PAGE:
Refresh for Same Site Cookie

posted a year ago

One of the common ways to identify a user is with an access token. For a lot of websites, the token is issued after a login process and sent as a cookie in a redirect.

HTTP/2 302 Redirect
Location: /
Set-Cookie: token=secret; ...; ...;

Setting Cookies

Most frameworks provide high level abstractions for cookies. How it actually works is browsers look for a Set-Cookie header on responses and keep track of a list of cookies by name for each site. You can inspect the cookies in the browser developer tools.

How it used to work is browsers would send all of the cookies in a Cookie header to all of the sites. You can imagine that would be super insecure if one of the cookies is accesstoken for the site and another site can see the cookie too. In order to send the right cookies to the right servers there are attributes for cookies.

Same Site Attribute

One of the attributes is SameSite which controls whether the browser will send the cookie in requests to servers hosted on a different domain. For example if you set the cookie on and make a request to it would be considered a cross site request.

The possible values are well documented but I will add some commentary.

  • None is completely insecure. It must be for ads.
  • Lax is reasonably secure. The browser will only include the cookie if the request is coming from the same site or navigating to the same site. The risk of Lax is that any GET route can be spoofed. For example if has a GET /logout route to sign out, the site could have a script to open a new tab for and sign out the user. It could also impact metrics or any other action that is through a GET and not a POST request.
  • Strict is extra secure. The cookie will only be sent if the request is from the same page or "fetch context". The downside is that if you are on managing your finances and click a link to open even if you are signed in on, the request is cross site, so will not see the cookie. Most sites redirect the user to the login page if they don't provide a valid access token.

There is a peace of mind to having the SameSite=Strict but it can be confusing and annoying for users coming in from links from other sites. You click a link and it feels like you got logged out.

Luckily there's a hack to make it work.

Immediate Refresh Hack

The fix for SameSite=Strict cookies is to check if the request is cross site, load a page so that you are now on the same site, then immediately refresh so that you are loading the page from the same site to get the cookie.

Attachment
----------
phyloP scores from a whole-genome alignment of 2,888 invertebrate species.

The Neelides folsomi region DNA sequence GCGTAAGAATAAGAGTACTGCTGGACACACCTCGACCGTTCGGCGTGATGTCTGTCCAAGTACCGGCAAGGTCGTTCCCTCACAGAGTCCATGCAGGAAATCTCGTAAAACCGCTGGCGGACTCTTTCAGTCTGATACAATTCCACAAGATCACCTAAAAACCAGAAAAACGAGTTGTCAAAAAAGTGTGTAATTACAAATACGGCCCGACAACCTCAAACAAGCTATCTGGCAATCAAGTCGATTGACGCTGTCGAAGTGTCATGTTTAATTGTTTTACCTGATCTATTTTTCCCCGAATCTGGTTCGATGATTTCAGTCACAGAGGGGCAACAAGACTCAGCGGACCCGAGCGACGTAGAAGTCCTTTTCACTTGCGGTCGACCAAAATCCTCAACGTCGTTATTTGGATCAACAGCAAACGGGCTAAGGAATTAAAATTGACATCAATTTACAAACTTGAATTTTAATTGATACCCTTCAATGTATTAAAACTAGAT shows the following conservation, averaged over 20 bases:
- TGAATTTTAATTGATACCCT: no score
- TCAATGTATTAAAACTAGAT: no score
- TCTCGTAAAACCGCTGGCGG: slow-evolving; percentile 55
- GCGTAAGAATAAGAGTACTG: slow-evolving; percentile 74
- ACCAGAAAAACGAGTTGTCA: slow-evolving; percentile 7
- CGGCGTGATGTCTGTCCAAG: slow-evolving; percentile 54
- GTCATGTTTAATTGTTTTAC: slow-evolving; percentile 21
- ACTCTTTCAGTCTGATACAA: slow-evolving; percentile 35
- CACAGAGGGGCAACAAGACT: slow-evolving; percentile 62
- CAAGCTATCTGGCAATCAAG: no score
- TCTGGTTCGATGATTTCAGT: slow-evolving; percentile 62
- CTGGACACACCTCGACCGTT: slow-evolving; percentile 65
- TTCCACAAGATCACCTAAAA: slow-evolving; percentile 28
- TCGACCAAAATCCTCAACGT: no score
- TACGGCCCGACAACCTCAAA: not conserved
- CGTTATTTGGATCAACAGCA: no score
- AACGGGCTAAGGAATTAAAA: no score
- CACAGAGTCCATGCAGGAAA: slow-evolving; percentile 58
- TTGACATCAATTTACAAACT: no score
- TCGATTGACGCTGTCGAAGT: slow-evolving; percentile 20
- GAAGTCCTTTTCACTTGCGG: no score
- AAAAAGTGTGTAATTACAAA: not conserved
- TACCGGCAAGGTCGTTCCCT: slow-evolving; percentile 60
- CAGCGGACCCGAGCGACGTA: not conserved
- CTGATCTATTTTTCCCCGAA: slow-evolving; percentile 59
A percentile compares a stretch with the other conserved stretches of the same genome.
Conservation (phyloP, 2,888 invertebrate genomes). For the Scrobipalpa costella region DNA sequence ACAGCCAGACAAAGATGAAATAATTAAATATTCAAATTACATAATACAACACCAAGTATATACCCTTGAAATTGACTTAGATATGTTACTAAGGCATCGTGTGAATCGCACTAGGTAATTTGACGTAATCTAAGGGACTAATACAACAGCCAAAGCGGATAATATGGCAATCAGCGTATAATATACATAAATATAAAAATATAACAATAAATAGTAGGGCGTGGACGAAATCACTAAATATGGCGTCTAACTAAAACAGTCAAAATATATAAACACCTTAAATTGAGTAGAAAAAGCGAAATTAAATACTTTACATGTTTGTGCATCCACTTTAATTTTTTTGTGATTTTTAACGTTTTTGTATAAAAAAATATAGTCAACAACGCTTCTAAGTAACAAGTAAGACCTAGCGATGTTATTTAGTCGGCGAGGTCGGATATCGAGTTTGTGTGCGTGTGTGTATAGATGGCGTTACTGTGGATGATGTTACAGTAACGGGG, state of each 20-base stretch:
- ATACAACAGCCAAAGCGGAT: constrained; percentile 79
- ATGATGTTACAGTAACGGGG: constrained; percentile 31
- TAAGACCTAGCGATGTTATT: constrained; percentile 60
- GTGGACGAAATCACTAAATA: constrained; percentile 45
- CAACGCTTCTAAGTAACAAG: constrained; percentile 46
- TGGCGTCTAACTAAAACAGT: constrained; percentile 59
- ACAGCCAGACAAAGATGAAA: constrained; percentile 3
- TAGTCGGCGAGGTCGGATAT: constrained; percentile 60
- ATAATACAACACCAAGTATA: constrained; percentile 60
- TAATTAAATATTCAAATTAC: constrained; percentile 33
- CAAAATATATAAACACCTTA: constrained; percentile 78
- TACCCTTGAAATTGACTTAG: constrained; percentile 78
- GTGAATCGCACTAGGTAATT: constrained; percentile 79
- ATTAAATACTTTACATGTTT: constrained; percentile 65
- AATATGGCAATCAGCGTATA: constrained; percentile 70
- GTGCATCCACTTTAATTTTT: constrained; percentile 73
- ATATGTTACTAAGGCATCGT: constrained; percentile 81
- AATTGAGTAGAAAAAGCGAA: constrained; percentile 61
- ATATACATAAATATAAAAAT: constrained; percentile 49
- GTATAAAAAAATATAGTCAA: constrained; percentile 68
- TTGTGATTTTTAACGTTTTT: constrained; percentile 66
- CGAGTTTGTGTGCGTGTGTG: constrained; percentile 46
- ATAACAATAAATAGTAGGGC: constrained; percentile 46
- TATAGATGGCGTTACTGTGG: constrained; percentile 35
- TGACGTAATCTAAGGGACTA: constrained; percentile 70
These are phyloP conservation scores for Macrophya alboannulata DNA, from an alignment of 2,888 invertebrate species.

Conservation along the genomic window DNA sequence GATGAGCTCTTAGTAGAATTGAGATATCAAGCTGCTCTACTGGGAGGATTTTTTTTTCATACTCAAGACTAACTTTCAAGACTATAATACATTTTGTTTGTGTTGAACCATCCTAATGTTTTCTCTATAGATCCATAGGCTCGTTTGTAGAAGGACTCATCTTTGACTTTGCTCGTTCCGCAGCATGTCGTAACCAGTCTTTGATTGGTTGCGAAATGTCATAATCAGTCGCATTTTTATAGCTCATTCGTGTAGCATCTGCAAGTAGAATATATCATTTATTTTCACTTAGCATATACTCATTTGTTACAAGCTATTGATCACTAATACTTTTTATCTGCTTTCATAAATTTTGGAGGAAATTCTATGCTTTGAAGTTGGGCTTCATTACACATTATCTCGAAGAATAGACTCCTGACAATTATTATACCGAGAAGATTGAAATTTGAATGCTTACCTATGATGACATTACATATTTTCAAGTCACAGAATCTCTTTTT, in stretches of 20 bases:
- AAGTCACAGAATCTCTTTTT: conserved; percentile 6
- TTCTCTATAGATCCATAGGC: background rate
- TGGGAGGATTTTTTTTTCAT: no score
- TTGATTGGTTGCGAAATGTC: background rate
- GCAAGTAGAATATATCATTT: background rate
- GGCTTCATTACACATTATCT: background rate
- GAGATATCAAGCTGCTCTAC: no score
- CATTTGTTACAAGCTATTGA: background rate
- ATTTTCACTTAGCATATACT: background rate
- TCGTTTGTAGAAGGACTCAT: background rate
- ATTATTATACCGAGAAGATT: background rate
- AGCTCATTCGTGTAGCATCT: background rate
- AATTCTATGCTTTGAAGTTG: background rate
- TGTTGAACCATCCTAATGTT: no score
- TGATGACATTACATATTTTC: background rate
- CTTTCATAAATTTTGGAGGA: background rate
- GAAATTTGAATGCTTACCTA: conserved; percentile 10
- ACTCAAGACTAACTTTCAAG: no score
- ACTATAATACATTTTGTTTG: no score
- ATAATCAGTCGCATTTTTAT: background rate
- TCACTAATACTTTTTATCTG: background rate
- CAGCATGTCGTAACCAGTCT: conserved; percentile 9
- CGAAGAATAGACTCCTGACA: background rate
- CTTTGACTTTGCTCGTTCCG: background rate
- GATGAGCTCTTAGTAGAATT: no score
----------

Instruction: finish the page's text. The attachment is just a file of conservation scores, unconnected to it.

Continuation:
• Click a link (
  • Open a new tab (
    • Detect the page is a cross site request
    • Include a snippet to refresh to page
  • Refresh the page (
    • Detect the page is a same site request
    • Look for a cookie to authenticate the user

It does not usually work to check if the referrer is cross site. Most websites include the rel="noopener noreferrer" on cross site links which sets the Referrer header to the same site.


In the last year or so browsers have started including security context headers which allows detecting if the request is from the same site or cross site. There is no security issue if older browsers do not include the headers. In that case the user would have to manually refresh or sign in again. The headers look like this for a user visiting from a different site.

Sec-Fetch-Site: cross-site
Sec-Fetch-Mode: navigate
Sec-Fetch-User: ?1
Sec-Fetch-Dest: document

The code to detect a cross site visit could look like the following.

cross_site = headers['Sec-Fetch-Site'] == 'cross-site' and headers['Sec-Fetch-Mode'] == 'navigate' and headers['Sec-Fetch-Dest'] == 'document'

When that condition holds, include a script to refresh the page from the page itself which is a same site security context. There is a conversation going back a number of years for why Firefox needs to refresh in a particular way instead of the standard location.reload(true).

{% if cross_site %}
  window.location = window.location
{% endif %}

It seems like a reasonable tradeoff to have a little bit of extra latency for visitors from other sites on the first request if it means there is less risk to monitor the codebase for any GET request that might do anything.